Water Planning: Meeting the needs of Far West Texas

By Becky Brewster

John Ashworth and Jennifer Herrera, LBG Guyton Consultants presenting to the board members at the Far West Texas Water Planning Group meeting last week.  Meeting coordinator was Omar Martinez of the RGCOG.

Photo by Lisa Morton

Members of the Far West Texas Water Planning Group (FWTWPG) met in Van Horn on last Thursday to continue the fifth cycle of the statewide water planning process.  The State of Texas is divided into 16 Regional Water Planning Areas with Far West Texas being comprised of the following counties: Brewster, Culberson, El Paso, Hudspeth, Jeff Davis, Presidio and Terrell.

The regional water planning process started in 1997 when Senate Bill 1 was passed to establish a “bottom up” water planning process designed to ensure the needs of all Texans are met. According to the Texas Water Development Board: “This comprehensive water legislation was as outgrowth of increased awareness of the vulnerability of Texas to drought and to the limits of existing water supplies to meet increasing demands as the population and water uses increase.

The voting membership of the regional planning group is selected from 12 mandated interest groups (public, county, municipalities, industries, agriculture, environment, small businesses, electric generating utilities, river authorities, water districts, water utilities, and groundwater management areas) as well as other interests determined by each group. Many non-voting members also participate.  Members on the Board from Culberson County include Summer Webb and Becky Brewster.  Brewster has served on the FWTWPG since its inception. The Rio Grande Council of Governments serves as fiscal agent and project manager for the FWTWPG.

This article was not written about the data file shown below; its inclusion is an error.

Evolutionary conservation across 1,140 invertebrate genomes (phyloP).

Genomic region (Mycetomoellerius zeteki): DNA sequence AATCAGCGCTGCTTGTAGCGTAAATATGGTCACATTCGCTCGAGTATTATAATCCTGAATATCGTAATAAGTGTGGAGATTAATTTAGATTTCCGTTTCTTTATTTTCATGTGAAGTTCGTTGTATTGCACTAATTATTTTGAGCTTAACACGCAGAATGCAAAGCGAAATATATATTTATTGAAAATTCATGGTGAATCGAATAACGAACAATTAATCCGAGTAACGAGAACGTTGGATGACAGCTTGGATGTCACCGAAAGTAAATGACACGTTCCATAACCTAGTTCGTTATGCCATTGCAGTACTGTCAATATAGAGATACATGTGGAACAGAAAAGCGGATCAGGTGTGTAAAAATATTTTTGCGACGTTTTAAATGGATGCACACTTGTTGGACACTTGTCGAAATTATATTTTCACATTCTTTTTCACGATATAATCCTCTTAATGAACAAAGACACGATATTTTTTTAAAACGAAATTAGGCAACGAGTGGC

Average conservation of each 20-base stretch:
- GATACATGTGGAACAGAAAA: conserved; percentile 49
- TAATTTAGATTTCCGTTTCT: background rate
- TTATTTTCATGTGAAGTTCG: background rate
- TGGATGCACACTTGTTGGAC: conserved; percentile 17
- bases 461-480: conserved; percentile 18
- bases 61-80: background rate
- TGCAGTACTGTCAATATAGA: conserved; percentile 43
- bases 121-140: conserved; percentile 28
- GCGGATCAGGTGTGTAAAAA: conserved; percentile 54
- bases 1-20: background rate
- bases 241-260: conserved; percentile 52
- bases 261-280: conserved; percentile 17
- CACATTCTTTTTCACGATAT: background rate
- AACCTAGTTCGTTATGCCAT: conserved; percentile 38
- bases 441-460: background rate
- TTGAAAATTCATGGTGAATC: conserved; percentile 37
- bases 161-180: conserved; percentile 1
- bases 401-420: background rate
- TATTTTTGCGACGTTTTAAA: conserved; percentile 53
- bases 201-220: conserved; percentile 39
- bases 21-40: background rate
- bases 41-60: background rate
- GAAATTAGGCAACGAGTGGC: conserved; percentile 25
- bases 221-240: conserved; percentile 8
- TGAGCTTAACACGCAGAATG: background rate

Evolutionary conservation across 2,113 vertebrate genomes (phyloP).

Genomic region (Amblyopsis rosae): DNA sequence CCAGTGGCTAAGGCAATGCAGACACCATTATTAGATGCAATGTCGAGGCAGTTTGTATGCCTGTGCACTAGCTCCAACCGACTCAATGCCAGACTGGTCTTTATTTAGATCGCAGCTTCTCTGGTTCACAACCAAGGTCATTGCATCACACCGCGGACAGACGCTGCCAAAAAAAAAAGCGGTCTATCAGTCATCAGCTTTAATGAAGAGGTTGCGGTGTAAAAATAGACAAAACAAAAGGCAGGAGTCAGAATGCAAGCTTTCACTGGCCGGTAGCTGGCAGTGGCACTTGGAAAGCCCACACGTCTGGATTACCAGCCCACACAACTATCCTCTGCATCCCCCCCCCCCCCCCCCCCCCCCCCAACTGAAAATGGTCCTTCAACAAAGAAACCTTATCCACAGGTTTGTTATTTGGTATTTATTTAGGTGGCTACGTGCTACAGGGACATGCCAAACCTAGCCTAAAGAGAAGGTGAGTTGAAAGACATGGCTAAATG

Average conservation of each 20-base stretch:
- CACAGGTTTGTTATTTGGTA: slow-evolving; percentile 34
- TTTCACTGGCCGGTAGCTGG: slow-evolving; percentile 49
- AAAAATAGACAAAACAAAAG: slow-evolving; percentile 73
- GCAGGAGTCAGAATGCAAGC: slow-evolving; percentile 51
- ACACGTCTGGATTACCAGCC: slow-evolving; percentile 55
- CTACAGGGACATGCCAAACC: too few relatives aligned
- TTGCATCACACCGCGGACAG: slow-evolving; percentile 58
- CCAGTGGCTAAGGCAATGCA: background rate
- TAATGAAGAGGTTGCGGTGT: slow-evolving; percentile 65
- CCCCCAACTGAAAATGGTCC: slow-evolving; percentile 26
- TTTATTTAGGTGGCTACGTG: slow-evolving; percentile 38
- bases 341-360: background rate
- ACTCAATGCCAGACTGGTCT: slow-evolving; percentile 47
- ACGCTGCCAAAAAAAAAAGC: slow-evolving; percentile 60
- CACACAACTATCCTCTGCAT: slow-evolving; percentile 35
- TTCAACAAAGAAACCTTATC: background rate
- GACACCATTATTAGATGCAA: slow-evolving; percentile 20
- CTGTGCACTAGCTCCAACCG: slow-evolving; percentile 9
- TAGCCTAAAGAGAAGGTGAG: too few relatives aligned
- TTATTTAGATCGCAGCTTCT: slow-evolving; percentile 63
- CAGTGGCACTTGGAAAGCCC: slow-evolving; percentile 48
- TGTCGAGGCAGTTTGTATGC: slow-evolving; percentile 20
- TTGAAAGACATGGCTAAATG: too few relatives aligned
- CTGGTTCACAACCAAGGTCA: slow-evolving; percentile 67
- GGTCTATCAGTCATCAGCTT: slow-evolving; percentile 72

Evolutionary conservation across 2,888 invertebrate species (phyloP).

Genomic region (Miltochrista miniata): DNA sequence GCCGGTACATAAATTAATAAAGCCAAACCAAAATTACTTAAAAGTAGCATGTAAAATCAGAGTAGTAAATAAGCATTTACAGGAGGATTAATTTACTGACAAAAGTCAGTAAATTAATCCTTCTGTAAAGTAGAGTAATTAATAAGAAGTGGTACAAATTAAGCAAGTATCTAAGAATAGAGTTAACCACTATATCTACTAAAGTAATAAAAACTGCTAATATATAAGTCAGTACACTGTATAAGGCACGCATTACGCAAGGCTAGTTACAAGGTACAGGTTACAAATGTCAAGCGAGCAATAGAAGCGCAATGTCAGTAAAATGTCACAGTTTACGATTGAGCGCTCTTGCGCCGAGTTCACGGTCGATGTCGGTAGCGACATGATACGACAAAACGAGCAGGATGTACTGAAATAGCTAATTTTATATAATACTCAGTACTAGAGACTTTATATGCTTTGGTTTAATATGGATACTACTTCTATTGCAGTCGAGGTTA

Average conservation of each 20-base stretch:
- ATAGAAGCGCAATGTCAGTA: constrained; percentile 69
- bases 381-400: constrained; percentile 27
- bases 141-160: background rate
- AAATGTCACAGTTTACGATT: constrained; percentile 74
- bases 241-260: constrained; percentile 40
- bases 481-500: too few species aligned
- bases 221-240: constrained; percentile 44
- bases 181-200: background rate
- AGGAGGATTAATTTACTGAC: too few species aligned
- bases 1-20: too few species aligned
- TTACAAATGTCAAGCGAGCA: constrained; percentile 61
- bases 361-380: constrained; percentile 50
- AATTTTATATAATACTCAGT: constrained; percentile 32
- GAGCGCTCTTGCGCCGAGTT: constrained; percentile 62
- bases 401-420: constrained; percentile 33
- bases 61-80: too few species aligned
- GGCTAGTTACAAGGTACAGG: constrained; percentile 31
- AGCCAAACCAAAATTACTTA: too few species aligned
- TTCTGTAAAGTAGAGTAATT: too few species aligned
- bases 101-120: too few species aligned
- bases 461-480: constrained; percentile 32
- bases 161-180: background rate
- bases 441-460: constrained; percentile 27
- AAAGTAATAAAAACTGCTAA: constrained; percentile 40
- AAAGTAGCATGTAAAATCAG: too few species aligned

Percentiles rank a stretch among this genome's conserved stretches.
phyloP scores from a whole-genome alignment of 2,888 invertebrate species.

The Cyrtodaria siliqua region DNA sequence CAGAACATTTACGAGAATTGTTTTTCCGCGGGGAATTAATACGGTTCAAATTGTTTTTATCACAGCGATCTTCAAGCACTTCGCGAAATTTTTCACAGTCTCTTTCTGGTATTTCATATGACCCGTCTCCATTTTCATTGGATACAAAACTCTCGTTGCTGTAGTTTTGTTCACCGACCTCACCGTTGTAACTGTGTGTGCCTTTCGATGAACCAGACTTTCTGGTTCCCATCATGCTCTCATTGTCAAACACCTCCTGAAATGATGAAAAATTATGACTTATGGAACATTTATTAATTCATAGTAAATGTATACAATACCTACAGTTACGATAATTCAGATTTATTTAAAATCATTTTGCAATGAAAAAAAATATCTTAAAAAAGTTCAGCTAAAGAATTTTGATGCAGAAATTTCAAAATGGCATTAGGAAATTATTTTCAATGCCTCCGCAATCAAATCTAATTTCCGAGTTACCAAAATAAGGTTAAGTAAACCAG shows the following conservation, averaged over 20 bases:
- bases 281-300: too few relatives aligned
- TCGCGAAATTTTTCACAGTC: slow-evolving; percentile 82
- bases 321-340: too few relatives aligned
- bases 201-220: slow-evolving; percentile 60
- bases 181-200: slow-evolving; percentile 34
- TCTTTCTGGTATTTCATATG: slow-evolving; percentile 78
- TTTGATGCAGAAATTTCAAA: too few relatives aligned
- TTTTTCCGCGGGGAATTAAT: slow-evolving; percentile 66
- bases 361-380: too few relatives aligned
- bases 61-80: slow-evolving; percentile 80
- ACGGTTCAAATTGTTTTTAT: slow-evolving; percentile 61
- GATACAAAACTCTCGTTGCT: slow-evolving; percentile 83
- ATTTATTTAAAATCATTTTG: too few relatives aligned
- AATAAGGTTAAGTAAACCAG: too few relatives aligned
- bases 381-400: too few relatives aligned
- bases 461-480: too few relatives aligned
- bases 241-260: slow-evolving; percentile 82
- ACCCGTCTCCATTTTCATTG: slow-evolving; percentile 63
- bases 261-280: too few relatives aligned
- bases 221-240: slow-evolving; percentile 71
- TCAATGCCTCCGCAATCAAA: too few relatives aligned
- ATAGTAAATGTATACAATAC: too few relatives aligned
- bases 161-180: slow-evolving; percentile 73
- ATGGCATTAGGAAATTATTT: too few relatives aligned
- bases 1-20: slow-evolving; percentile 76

The regional water plans are developed over a five-year process. The plans make recommendations for strategies to meet future water supply needs, conserve water supplies, and respond to future droughts. In the early years of planning, the meetings were extremely contentious with the lines drawn between urban and rural communities.  Over the last twenty years, the relationships have become more symbiotic with the group working together for the mutual benefit of all.  The 2016 FWTWPG Regional Water Plan has been incorporated into the recently released Water for Texas 2017 State Water Plan.

The meetings of the FWTWPG are open to the public and public hearings are held during the process. For more information on water planning visit the Texas Water Development Board at www.twdb.texas.gov or the Rio Grande Council of Governments at www.riocog.org. (under Divisions/Environmental Services).


Please enter your comment!
Please enter your name here